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(Pocket-lint) - LCD TVs with souped-up LED backlights have propped-up the prices of flatscreen TVs this past year or so, but while brands such as Sharp and Toshiba slowly take LED tech down towards the entry-level, Philips has issued another reasonably high-end proposition that bears its trademark Ambilight feature.

For the uninitiated, Ambilight is basically a wow-factor feature. Built into the back of the TV only along the left and right sides ("stereo" lighting, if you will), this LED-powered lighting responds to what’s showing onscreen to send dynamically changing coloured light on the walls behind the TV. As well as providing a light show - or, if it’s set to just output white, a replacement for your living room’s "mood" lamp - Ambilight is designed to reduce eye strain. That’s the theory, and though Ambilight - presented here in its Spectra 2 incarnation - is hardly a must-have feature, it does introduce another aspect to the act of watching TV. Even with the lights switched-off the 40PFL7605 is a good-looking TV, with a brushed metal frame suggesting a high standard of production. Staying on design, this 40-incher is only 42mm thick - and that’s down to this set’s LED array behind the panel itself.

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Although in the past sets like the 40PFL7605 - part of Philips’ mid-range 7000 Series - have featured ultra modern and rather unique styling, plus the inimitable Ambilight, for yonks, it’s only relatively recently that LED has crashed the party - and this is its first appearance on a mid-range TV from Philips.

If you're after "Full" or "Direct" LED technology, head for the brand’s 9000 Series (which also gets you 3D compatibility). If, however, you prefer the slimmer look and cheaper option, the 40PFL7605’s Edge LED backlighting is where it’s at (if you forget plasma, that is).

The advent of LED backlighting makes your choice of brand more important than ever. Where once LCD panels were bought-in by companies and essentially re-badged (though sometimes fitted with a modicum of electronics) LED is more of an open field. There are numerous ways of lighting a LCD panel with LEDs, with brands like Philips buying-in LCD panels and fitting their own specific LED lighting systems.

Philips’ version works really well, producing HD and SD pictures with loads of contrast and detail even in dark areas of the image.

There’s also some top tech at work; you’ll find a suite of picture processing called Pixel Precise HD, which includes all kinds of tweaks and noise reduction circuitry. Two features worth activating are 100Hz Clear LCD  - to prevent blur - and HD Natural Motion. The latter introduces a fluidity to Blu-ray that’s really quite alluring, producing a judder-free picture that acts as the finishing touch on a picture otherwise studded with vivid, though lifelike colour and believable blacks. The only trade-off is a touch of flicker round moving objects, which could put you off - try it out. Digital TV pictures are upscaled well, though there is no Freeview HD tuner inside the 40PFL7605, which could put a huge dent in its appeal.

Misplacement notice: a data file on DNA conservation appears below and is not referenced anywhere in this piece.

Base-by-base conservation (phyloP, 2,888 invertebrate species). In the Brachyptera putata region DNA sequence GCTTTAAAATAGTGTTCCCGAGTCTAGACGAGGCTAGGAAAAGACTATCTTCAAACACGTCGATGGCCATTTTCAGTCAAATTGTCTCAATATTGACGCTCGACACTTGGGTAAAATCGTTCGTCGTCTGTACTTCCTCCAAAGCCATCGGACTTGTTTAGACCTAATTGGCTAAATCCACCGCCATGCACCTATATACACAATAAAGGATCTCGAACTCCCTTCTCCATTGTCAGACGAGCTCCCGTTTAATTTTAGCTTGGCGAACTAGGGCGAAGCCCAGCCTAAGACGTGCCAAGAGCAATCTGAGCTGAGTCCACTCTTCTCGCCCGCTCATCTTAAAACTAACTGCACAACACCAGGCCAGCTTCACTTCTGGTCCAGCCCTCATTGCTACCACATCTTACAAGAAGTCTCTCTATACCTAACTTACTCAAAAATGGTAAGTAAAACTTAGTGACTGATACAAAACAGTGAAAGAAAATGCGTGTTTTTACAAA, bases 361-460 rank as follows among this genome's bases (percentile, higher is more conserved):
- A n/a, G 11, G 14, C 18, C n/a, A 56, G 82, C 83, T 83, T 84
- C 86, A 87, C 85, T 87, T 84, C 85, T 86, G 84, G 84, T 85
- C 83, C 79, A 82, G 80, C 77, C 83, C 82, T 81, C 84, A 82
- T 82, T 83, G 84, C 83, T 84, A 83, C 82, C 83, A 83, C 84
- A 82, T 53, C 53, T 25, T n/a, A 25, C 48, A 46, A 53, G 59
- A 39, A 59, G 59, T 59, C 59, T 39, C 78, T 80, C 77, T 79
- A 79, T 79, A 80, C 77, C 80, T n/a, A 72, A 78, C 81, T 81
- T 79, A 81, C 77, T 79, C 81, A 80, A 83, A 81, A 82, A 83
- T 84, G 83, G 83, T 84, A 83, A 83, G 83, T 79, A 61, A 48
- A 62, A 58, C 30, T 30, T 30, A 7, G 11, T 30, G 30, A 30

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Other features include inputs that cover virtually any source we can think of, and wired internet access. A wireless dongle is available - you can see it here and buy it here - and we would recommend it if attaching a TV to a router isn't practical in your living room.

We say that because the 40PFL7605 can stream virtually any media file - including DivX HD - from a connected PC or Mac - to a high standard. It’s quick, too, though not as fast as using the USB input built into the TV’s side.

What isn't worth too much of your time is Net TV. This online portal includes YouTube and some downloadable content (to a SD card slot beside that USB) from ITV, though subscriptions apply. Unfortunately the interface is clunky and slow, while an Opera browser - which lets you surf the Internet at large - doesn't support video and is unnatural to use. Here simply because the market dictates, Net TV needs some love if it’s to succeed; at the moment its awkwardness actually detracts from the otherwise friendly feel of the TV.

The TV’s central user interface is excellent, with simplicity its core value. Icons for connected kit can be added to the home screen and there are endless tweaks available - but only if you have the desire; it cleverly bridges the needs of both serious and casual users.

What will appeal to all are both the 40PFL7605’s nicely designed oval remote and its high-grade speakers, which provide enough clarity and bass to serve both TV and films - now that truly is rare on a flatscreen TV.

Philips also claims that the 40PFL7605 uses up to 40 per cent less energy than a LCD TV, though the key words there are "up to", which - as usual - immediately renders that claim totally meaningless.

To recap

The lack of Freeview HD puts a serious dent in this otherwise attractively priced and advanced Edge LED TV. Excellent speakers, digital media playback and an easy-to-use interface and the highlights, though its ability with contrast, colour and judder-free Blu-ray are equally as impressive

Writing by Jason Denwood.